The transpiration stream:
- Water enters root hairs by osmosis
- Water moves up the root and reaches the xylem vessels
- The pressure at the top of the xylem vessels is lower than at the bottom
- This causes the water to move upwards through the xylem vessels till the leaf’s mesophyll cells
- The water is lost through transpiration, in the transpiration stream.
Measuring transpiration rates
- Transpiration rate in a plant can be measured using apparatus called a potometer
- The rate of transpiration is measured by calculating how fast the air-water meniscus travels through the capillary tube.
Conditions that affect transpiration rates
|Environmental condition||How transpiration rates are affected|
|Temperature||Transpiration increases as temperature increases due to increased kinetic energy in water molecules.|
|Humidity||Transpiration decreases as humidity increases
As the difference between the concentration gradients in the leaf and in the atmosphere are similar. (Higher the humidity, greater the water molecules in the air)
|Wind speed||The wind increases transpiration rates (as water evaporates more quickly on a windy day)|
|Light intensity||The greater the light intensity, the greater the chance that a plant will open its stomata to photosynthesise.
Hence the greater transpiration will be.
|Water supply||In short water supply, a plant will conserve water instead of wasting it.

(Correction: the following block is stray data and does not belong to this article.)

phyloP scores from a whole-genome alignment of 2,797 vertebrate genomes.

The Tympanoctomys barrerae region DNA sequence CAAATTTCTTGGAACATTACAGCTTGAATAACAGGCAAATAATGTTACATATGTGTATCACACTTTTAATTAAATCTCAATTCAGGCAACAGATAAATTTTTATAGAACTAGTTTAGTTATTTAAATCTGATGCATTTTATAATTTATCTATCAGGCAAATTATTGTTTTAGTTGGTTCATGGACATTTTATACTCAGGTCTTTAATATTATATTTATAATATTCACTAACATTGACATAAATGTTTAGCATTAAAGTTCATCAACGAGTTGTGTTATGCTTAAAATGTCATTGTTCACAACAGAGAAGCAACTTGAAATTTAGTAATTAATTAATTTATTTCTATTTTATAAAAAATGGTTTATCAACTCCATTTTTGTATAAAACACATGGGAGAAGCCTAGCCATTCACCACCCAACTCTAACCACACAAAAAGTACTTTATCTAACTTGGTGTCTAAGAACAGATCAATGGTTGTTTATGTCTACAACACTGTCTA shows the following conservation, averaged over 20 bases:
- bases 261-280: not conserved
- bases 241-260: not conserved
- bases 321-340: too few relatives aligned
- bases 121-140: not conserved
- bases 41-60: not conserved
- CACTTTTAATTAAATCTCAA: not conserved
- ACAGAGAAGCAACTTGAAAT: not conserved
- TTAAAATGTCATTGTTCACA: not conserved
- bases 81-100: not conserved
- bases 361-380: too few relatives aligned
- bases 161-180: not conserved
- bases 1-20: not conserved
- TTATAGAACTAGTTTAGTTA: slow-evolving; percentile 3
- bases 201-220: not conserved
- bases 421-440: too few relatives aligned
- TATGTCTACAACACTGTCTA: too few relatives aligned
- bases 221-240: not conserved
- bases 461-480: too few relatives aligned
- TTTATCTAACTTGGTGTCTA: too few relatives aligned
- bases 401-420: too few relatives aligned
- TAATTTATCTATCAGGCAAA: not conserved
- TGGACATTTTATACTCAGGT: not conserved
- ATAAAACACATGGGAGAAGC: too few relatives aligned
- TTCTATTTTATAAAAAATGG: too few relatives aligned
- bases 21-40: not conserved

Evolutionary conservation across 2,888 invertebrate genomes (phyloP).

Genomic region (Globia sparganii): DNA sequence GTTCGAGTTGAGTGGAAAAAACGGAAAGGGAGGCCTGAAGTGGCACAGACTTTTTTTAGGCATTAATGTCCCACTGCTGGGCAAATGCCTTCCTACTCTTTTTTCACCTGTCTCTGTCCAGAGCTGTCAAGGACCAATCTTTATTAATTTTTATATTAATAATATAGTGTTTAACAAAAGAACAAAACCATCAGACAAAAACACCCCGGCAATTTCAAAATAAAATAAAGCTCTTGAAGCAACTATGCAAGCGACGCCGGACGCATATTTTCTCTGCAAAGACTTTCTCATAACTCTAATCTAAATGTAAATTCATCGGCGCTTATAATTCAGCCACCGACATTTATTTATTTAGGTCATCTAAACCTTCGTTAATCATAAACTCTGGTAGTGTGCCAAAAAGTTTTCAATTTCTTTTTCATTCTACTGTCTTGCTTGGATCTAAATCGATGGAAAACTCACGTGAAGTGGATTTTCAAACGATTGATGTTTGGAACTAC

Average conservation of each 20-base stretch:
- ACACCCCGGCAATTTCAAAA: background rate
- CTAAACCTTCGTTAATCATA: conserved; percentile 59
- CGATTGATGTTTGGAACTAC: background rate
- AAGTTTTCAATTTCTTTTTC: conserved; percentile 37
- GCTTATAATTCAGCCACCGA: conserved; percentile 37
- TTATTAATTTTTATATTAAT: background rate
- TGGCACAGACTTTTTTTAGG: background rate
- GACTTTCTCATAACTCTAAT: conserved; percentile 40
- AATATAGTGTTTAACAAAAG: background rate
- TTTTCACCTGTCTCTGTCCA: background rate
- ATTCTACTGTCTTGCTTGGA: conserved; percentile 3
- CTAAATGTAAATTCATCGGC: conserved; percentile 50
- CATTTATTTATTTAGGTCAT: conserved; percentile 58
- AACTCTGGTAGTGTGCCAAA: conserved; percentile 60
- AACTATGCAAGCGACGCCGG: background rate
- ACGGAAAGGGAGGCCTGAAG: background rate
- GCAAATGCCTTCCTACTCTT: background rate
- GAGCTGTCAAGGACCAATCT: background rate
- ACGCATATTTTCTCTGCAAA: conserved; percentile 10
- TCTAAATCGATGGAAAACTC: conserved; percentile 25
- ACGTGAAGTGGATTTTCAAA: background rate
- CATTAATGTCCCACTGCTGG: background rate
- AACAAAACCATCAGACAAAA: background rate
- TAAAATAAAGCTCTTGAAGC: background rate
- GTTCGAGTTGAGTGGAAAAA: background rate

The shorter the water supply, the lesser the transpiration.
Translocation is the movement of organic food such sucrose and amino acids in phloem; from regions of production (source), to regions of storage OR regions of utilisation in respiration or growth (sink)
- A source is the part of a plant where sucrose and amino acids are being produced by photosynthesis. For example: Leaves
- A sink is the part of a plant where sucrose and amino acids are translocated. For example: flowers, roots, tubers etc.
Uses of sucrose:
- In the Roots: sucrose is changed to starch and may be stored
- In the Flowers: sucrose is converted to sweet tasting nectar (fructose) and is used to attract animals (yum!)
- Developing parts of plant: sucrose and amino acids are translocated to growing parts of the plant for development.
Translocation during different seasons
- Many plants have a time of year when they become dormant.
- During this stage, they wait out harsh conditions in a state of reduced metabolic
- Dormant plants do not photosynthesise, but survive on their stored starch, oils and other materials.
- When the seasons change, they begin to grow again.
- Now the stored materials are converted to sucrose and transported to the growing region.
For example, potato plants are not able to survive the cold frost of winter. Let’s see what happens!
- So in summer, the leaves are sources and the growing stem tubers are sinks.
- In spring, the stem tubers are sources and the growing leaves are sinks.